Simulating carbon nanotube yarn for stronger, tougher materials

by | Nov 7, 2012

Researchers have combined nanomechanical shear experiments with multiscale simulations to try to understand the interactions between bare carbon nanotubes.

The production of carbon nanotube (CNT) yarns with high strength and toughness remains a major challenge due to the intrinsically weak interactions between “bare” CNTs. To this end, researchers have combined nanomechanical shear experiments between functionalized bundles of CNTs with multiscale simulations to reveal the role of nanotube surface functionalization on CNT-CNT interactions.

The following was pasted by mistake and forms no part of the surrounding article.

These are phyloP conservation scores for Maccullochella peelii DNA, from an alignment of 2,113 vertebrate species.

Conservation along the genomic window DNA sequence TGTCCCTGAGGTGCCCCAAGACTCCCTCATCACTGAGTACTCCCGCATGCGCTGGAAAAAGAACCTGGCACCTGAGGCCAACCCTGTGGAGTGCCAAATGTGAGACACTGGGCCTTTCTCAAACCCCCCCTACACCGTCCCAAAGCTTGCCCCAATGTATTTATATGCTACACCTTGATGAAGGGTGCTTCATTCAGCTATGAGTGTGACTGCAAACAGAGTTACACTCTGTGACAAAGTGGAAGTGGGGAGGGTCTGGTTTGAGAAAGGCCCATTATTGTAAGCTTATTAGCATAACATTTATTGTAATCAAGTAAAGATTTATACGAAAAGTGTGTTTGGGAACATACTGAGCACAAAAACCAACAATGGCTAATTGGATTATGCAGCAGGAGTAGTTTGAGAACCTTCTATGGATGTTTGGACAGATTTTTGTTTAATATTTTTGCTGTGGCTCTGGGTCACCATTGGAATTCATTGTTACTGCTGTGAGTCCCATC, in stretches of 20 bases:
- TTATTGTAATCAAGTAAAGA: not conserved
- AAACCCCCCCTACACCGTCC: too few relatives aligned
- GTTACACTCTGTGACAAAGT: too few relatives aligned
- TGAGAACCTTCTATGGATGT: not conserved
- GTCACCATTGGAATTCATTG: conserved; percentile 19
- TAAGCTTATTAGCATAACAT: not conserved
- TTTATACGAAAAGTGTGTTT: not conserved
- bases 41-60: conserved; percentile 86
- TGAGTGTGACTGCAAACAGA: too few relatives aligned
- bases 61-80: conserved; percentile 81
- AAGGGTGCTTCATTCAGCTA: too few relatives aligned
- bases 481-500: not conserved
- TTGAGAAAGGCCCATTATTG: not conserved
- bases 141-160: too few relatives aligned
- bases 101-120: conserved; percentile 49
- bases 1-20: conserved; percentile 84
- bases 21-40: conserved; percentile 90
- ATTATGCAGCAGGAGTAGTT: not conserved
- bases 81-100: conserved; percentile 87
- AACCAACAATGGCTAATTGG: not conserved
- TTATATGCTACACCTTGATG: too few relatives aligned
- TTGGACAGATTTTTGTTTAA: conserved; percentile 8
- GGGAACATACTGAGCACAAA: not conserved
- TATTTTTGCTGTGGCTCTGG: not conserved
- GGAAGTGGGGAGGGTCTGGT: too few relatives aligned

Notably, they found that in-situ chemical vapor deposition functionalization of CNT bundles by poly(methyl methacrylate) -like oligomers enhanced the shear strength of bundle junctions by about an order of magnitude compared to “bare” van der Waals interactions between pristine CNTs. Through multiscale simulations, the group attributed the enhancement of shear strength to an interlocking mechanism of polymer chains in the bundles, dominated by van der Waals interactions, and stretching and alignment of chains during shearing. Unlike covalent bonds, such synergistic weak interactions can reform upon failure, resulting in strong, yet robust fibers. 

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